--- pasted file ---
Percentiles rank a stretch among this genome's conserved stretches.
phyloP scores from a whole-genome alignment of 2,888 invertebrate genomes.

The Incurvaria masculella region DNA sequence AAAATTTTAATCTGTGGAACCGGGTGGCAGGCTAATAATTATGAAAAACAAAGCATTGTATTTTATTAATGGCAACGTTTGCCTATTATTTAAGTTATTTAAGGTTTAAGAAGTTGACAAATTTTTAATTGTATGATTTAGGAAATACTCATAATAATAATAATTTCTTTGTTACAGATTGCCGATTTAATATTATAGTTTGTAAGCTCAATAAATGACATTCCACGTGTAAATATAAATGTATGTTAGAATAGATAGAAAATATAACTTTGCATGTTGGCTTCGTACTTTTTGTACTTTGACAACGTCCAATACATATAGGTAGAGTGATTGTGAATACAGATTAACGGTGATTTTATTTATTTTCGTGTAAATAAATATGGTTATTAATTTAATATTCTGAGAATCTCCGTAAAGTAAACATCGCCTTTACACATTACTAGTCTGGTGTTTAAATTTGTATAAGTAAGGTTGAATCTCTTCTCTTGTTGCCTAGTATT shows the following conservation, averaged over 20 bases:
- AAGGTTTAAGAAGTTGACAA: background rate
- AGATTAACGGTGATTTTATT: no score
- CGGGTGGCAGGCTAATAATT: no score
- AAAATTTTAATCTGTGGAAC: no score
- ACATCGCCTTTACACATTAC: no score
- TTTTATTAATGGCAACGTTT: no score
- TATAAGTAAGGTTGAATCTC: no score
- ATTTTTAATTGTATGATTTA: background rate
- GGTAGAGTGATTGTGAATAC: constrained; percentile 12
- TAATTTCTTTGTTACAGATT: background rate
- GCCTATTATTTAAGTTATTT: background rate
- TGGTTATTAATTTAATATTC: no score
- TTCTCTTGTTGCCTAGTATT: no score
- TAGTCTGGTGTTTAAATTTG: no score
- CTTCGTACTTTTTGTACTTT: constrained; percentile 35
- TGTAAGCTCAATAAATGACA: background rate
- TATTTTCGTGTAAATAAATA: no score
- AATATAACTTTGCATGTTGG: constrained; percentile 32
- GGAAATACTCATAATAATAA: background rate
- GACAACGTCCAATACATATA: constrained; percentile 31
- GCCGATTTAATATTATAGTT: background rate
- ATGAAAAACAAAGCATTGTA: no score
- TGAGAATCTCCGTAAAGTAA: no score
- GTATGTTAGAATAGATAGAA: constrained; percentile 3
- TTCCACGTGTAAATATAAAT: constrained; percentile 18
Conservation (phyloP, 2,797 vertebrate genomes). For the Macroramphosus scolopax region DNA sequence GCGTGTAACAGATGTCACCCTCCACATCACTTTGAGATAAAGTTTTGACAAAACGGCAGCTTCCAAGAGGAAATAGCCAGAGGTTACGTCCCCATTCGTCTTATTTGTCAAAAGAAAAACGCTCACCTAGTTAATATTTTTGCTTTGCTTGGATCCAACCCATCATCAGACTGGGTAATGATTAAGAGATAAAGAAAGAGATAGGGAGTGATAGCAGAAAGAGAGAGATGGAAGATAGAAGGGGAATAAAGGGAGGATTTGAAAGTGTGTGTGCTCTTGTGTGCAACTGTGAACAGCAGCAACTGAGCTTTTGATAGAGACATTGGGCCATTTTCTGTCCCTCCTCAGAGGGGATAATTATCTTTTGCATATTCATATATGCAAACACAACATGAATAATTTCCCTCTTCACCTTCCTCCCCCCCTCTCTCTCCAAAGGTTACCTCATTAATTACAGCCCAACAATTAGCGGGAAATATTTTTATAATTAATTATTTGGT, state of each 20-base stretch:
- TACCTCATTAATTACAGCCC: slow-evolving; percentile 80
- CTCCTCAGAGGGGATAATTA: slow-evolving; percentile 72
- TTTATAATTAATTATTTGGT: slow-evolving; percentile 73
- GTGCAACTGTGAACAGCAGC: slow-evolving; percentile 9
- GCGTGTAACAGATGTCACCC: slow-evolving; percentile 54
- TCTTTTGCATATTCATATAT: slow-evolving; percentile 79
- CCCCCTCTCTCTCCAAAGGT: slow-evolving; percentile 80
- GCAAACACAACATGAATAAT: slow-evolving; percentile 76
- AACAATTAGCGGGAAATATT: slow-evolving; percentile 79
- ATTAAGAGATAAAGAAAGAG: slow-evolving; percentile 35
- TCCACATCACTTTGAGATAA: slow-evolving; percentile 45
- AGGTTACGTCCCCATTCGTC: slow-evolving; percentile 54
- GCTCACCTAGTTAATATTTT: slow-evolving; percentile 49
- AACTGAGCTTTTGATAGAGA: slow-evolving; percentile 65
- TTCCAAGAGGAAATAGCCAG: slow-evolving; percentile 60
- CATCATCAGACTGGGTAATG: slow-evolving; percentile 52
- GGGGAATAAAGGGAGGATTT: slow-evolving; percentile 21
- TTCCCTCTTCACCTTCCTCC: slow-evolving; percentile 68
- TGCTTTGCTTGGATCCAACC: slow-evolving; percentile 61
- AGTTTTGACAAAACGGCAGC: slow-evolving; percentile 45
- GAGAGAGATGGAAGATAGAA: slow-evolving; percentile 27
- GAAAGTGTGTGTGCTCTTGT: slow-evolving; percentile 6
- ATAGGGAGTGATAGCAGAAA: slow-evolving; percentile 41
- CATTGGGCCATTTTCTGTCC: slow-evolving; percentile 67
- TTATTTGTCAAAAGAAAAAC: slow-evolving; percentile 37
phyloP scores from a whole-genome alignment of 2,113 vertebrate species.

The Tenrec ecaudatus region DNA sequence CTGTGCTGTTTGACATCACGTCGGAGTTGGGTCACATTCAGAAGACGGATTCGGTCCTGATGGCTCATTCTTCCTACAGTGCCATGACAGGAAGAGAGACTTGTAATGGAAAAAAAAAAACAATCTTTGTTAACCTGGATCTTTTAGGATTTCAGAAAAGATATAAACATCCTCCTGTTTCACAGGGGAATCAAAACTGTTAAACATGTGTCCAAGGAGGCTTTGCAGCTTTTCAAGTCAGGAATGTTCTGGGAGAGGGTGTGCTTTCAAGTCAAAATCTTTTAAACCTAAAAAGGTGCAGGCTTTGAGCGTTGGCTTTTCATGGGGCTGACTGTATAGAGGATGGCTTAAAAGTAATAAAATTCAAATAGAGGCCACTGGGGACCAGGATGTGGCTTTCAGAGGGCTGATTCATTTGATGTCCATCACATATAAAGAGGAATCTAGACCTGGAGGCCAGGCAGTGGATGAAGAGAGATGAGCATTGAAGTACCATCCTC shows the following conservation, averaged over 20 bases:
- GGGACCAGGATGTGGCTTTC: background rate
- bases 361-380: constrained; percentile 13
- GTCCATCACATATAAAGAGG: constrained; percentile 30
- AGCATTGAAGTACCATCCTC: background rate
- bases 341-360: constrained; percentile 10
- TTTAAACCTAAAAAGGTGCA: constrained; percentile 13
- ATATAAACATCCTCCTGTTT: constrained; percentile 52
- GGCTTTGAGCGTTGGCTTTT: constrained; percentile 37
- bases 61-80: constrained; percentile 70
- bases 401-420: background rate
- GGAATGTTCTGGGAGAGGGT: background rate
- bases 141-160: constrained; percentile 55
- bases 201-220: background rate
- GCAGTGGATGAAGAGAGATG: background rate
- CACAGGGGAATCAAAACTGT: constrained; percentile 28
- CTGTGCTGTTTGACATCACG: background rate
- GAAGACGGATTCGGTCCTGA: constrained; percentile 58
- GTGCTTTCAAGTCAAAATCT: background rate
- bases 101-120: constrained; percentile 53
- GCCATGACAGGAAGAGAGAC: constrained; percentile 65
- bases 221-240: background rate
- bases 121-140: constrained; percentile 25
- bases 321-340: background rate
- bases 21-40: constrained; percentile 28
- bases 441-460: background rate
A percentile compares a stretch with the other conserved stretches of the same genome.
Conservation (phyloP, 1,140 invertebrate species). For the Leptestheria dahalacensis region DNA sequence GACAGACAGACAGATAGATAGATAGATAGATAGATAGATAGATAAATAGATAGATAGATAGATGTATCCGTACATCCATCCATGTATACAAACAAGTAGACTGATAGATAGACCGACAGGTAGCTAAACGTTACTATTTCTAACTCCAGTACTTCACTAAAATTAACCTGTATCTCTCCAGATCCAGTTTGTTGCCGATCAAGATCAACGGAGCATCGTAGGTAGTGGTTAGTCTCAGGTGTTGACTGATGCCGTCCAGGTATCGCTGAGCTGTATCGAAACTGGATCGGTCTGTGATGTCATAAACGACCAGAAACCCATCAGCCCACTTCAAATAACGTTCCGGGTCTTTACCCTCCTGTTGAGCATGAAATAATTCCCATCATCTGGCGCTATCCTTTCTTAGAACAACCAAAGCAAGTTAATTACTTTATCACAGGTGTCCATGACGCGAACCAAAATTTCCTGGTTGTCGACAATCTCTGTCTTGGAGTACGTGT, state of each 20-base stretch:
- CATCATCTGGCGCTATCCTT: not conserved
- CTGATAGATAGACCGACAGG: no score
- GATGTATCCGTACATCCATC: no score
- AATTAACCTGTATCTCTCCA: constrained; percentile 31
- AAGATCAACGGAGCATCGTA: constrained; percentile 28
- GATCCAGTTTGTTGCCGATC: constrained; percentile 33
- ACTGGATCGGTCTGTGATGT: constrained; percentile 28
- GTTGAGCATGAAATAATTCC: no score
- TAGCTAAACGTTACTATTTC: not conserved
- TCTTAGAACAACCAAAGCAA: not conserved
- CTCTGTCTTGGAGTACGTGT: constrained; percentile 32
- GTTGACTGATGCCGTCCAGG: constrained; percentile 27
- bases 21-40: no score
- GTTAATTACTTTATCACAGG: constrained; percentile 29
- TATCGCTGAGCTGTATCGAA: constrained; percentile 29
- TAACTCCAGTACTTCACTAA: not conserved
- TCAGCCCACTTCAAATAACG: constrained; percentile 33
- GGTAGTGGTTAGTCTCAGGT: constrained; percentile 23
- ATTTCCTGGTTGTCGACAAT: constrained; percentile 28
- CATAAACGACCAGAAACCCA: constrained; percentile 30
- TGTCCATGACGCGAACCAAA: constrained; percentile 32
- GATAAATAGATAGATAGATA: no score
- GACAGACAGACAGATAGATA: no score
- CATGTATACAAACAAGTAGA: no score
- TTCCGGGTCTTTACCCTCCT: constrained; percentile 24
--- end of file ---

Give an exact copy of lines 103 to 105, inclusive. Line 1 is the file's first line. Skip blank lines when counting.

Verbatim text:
- CATAAACGACCAGAAACCCA: constrained; percentile 30
- TGTCCATGACGCGAACCAAA: constrained; percentile 32
- GATAAATAGATAGATAGATA: no score